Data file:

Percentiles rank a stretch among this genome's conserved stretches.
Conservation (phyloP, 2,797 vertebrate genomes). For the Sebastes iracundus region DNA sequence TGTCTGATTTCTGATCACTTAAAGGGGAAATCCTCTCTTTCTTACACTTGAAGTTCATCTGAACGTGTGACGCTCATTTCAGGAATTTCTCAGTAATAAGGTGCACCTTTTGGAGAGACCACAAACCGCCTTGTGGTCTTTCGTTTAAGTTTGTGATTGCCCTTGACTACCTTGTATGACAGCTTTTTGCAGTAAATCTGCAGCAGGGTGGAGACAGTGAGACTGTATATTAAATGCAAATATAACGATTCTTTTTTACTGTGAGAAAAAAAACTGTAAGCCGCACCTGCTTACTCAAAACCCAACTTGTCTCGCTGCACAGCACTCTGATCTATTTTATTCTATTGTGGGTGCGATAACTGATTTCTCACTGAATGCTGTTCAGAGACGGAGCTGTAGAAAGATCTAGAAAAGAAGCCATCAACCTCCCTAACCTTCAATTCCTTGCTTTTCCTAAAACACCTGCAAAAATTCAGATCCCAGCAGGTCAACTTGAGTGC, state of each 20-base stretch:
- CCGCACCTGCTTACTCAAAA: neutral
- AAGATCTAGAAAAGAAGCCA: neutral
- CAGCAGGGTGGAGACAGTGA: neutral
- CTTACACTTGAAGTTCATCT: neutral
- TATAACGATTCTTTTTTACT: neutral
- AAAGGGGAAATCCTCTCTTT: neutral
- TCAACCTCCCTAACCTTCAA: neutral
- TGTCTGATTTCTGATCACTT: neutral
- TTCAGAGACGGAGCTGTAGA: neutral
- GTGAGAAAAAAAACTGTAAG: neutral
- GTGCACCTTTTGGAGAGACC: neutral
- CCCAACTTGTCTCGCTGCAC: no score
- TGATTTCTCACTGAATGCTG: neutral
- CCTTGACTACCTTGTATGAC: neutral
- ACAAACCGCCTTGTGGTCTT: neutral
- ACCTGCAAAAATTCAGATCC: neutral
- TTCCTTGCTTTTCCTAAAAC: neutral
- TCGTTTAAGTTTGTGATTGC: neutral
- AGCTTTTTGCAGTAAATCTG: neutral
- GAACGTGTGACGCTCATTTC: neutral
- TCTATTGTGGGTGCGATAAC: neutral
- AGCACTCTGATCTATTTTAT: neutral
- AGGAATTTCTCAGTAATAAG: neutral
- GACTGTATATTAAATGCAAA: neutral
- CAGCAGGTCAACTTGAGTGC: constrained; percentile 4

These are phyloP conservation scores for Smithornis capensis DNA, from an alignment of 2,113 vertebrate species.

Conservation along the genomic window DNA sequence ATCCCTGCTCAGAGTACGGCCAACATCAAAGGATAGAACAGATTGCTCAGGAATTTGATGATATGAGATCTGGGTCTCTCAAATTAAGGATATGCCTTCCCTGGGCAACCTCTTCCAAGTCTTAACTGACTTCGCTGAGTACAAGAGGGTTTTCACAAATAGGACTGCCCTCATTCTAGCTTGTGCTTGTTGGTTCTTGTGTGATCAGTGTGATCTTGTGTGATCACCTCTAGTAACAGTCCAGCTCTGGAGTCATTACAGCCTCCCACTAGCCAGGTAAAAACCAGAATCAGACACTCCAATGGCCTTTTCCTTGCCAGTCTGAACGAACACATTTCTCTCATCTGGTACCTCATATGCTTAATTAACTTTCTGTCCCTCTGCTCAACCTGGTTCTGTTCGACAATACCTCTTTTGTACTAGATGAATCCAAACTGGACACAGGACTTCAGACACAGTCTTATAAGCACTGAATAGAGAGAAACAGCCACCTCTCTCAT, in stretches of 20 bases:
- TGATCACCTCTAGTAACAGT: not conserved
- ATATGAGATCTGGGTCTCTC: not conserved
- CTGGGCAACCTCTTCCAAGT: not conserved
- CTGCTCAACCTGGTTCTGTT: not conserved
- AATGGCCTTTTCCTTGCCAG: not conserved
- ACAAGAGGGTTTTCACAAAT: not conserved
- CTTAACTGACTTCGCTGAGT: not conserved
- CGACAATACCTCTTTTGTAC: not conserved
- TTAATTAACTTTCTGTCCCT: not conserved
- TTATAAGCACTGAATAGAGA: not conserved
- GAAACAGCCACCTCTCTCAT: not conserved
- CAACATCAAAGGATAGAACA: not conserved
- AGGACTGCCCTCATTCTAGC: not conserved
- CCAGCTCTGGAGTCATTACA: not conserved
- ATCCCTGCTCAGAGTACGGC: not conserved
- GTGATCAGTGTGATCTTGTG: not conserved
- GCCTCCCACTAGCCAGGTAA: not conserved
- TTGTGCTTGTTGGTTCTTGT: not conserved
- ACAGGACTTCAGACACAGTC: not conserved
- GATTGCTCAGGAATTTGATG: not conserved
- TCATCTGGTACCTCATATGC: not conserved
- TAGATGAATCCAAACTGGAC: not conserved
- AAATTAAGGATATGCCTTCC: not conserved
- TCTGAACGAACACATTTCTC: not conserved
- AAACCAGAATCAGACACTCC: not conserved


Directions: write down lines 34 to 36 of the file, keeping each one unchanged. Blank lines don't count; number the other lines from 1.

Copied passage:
- AATGGCCTTTTCCTTGCCAG: not conserved
- ACAAGAGGGTTTTCACAAAT: not conserved
- CTTAACTGACTTCGCTGAGT: not conserved